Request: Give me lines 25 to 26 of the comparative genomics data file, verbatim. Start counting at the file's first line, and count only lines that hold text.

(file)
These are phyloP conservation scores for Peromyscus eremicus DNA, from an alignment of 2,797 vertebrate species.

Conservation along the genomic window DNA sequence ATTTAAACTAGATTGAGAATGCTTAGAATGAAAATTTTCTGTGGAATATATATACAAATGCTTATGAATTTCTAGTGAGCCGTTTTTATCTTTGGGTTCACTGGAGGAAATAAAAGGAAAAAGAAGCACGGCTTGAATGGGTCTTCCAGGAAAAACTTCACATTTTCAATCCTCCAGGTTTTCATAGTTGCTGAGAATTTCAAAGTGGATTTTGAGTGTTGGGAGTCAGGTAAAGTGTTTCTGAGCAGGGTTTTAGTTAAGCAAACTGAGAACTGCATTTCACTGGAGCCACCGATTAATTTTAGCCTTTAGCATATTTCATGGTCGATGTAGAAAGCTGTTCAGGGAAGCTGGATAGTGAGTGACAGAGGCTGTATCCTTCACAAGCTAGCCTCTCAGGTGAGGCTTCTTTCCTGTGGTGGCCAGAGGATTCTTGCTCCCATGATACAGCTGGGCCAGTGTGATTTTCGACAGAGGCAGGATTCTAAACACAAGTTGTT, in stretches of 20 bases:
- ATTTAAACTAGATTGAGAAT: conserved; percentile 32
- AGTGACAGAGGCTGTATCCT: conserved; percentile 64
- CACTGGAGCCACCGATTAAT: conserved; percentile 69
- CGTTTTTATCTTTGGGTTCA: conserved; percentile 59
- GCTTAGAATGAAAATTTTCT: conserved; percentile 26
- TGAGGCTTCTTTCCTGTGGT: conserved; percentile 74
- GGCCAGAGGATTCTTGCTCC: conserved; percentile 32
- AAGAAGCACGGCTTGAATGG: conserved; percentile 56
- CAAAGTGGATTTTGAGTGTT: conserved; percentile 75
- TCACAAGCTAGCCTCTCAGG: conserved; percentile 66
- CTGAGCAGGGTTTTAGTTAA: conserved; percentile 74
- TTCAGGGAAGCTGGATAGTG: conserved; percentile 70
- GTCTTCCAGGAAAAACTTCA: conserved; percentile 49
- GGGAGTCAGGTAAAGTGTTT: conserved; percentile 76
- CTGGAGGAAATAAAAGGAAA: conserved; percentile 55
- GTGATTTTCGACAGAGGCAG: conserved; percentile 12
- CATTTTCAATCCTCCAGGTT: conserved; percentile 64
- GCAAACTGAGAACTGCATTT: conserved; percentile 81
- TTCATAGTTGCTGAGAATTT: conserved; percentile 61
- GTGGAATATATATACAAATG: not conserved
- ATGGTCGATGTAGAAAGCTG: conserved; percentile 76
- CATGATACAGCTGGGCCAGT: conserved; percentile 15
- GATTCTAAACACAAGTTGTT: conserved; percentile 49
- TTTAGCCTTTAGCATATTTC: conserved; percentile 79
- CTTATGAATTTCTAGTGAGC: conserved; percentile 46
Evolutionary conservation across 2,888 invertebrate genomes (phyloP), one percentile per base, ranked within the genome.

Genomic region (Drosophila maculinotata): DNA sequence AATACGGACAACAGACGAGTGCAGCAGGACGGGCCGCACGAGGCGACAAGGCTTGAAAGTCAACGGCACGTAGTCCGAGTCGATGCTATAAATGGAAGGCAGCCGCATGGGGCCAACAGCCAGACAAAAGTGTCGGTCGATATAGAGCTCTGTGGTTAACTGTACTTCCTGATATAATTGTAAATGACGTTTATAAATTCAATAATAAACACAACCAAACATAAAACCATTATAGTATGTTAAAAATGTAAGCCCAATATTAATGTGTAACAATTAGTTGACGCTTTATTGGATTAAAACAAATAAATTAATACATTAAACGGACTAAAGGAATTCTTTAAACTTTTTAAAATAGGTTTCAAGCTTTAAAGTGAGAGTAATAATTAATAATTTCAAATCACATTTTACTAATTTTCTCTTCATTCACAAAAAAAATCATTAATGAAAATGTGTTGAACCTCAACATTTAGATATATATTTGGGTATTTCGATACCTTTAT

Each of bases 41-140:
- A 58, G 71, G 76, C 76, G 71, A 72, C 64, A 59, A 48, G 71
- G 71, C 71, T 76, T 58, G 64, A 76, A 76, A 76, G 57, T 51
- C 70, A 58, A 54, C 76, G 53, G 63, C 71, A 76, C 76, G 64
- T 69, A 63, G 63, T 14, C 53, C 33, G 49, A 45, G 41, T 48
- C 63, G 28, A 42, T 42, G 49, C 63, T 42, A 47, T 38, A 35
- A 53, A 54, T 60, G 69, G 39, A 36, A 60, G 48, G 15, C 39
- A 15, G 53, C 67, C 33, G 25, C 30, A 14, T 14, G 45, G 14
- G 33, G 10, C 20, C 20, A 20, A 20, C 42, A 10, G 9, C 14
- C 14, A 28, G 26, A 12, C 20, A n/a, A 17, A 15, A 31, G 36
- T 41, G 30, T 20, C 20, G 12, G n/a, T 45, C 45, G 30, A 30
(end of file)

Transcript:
- GATTCTAAACACAAGTTGTT: conserved; percentile 49
- TTTAGCCTTTAGCATATTTC: conserved; percentile 79